On the viral side, it has been known for many years that Gumboro disease virus, Chick Anaemia virus and Marek’s disease virus can have a direct effect on the major tissues of the bird’s immune defence system. Indeed there is also evidence that combinations of two or more of these viruses can amplify these adverse effects.

Other viruses, such as Reoviruses, can have similar, but less marked effects. In turkeys, Haemorrhagic Enteritis virus and the viruses associated with the Poult Enteritis Mortality Syndrome play similar roles in damaging the immune system.

With Gumboro disease, infections occurring within the first two weeks of life cause little or no mortality, but can damage certain organs and hence impair antibody production.

This leaves birds susceptible to a range of infections which they would normally have resisted. Even superficial skin infections can become well established, Clostridial and Staphylococcal infections from the environment leading to severe lesions, notably Gangrenous Dermatitis.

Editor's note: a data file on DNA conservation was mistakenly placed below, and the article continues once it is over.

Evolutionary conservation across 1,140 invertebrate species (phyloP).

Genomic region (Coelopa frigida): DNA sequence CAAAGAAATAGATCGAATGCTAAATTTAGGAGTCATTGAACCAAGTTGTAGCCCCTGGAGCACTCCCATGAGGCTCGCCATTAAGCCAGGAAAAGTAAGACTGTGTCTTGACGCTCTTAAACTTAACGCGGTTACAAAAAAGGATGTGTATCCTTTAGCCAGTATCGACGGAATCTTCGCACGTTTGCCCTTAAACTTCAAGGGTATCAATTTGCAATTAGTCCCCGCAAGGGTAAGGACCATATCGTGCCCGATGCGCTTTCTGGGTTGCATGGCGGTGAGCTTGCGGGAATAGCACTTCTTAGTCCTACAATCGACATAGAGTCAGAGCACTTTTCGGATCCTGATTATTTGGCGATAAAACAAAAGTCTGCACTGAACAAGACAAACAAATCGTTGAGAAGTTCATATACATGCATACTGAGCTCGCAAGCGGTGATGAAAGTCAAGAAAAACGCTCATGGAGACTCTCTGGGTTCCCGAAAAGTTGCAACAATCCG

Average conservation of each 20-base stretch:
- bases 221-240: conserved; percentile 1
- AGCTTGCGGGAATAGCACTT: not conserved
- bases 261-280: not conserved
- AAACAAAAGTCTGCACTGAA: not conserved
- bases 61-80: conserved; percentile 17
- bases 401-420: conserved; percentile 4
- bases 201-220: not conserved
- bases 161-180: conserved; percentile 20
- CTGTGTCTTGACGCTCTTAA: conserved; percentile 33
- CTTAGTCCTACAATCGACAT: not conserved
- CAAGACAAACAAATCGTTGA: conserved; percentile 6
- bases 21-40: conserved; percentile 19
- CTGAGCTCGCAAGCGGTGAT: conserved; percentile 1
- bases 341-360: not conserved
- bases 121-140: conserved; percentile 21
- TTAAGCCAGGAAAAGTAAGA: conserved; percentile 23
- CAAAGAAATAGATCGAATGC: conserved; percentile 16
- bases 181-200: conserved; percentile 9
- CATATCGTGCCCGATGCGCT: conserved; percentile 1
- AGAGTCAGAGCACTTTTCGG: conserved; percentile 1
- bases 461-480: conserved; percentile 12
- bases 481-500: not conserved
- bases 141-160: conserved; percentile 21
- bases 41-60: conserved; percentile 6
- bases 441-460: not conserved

Other flocks show more chronic respiratory disease due to combined bacterial and viral assaults on the sensitive lining, resulting in mortality or increased downgrading at processing. Even if the early damage to the bursa (an organ involved with the immune system) is mild, or partial, the reduction in antibody production might not show any clinical effects, but lead to flocks which just show poorer weight gain or unevenness due to insidious, low grade bacterial challenges.

Infectious Process and CAV

It is also thought that this sort of “silent” infection can lead to a variety of other processing issues. One of the largest causes of condemnation in broilers in the USA is Infectious Process, a form of avian cellulitis. The subcutaneous bacterial infection appears to gain access through skin wounds and it is considered that birds with a poorly functioning immune system are much more prone to this condition.